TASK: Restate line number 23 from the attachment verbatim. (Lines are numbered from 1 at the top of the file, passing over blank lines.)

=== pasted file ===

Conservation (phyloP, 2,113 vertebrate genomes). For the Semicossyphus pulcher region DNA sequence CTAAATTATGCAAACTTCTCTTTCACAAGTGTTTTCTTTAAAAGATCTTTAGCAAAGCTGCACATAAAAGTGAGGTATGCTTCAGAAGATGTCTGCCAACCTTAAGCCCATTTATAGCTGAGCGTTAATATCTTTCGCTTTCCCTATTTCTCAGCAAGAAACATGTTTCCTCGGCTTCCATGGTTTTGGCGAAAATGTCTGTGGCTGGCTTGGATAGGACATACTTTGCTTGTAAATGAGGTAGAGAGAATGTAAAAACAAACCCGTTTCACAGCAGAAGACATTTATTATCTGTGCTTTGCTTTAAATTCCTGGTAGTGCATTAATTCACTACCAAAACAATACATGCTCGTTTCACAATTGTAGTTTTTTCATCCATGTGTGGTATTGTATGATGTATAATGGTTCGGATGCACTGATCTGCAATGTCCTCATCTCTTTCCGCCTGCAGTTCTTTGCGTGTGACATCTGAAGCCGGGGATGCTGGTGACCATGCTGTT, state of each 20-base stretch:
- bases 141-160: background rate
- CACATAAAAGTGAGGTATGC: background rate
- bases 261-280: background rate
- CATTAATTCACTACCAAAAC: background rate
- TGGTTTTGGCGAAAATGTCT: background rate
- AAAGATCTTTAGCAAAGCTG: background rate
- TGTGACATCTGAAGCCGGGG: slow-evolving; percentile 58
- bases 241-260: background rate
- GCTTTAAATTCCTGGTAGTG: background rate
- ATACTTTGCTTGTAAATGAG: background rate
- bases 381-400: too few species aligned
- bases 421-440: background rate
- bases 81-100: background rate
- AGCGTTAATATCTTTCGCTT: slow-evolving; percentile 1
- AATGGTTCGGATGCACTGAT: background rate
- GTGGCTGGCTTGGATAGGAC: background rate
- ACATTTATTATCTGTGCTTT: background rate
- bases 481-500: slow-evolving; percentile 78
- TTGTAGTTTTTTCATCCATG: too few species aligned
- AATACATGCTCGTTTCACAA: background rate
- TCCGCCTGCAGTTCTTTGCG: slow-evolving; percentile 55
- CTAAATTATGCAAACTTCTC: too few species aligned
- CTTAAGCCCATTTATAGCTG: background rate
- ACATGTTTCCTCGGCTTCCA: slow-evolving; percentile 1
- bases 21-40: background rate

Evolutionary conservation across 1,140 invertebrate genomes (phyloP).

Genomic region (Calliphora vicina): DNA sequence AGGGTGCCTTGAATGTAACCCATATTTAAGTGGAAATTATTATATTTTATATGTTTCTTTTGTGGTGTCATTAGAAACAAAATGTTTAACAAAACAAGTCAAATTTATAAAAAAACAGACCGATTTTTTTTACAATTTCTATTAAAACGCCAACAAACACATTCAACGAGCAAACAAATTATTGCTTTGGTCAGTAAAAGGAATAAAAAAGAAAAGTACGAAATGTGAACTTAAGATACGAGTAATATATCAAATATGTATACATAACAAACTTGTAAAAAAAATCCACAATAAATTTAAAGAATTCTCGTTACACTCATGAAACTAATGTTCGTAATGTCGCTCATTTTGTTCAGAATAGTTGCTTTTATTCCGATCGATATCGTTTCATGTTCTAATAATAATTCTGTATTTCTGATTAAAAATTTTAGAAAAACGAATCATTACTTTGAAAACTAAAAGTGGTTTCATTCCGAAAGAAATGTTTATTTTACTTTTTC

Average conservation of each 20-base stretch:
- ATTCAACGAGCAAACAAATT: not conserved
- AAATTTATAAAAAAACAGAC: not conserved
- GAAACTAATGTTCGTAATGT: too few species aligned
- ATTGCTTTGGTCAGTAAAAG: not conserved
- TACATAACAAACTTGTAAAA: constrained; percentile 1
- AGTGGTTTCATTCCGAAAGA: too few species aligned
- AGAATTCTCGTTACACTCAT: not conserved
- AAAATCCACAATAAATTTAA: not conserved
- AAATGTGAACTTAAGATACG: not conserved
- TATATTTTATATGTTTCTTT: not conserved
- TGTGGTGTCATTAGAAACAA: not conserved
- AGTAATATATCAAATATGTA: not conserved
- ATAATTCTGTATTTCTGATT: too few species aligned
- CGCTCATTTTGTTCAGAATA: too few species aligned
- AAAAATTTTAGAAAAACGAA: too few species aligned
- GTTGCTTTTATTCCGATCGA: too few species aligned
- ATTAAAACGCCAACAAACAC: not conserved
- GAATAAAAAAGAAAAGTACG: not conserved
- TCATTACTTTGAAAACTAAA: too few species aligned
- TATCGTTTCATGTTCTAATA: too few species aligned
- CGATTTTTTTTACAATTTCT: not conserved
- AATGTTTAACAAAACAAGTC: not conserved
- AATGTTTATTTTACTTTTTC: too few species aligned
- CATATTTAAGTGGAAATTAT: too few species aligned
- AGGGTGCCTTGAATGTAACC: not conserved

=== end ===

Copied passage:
- CTAAATTATGCAAACTTCTC: too few species aligned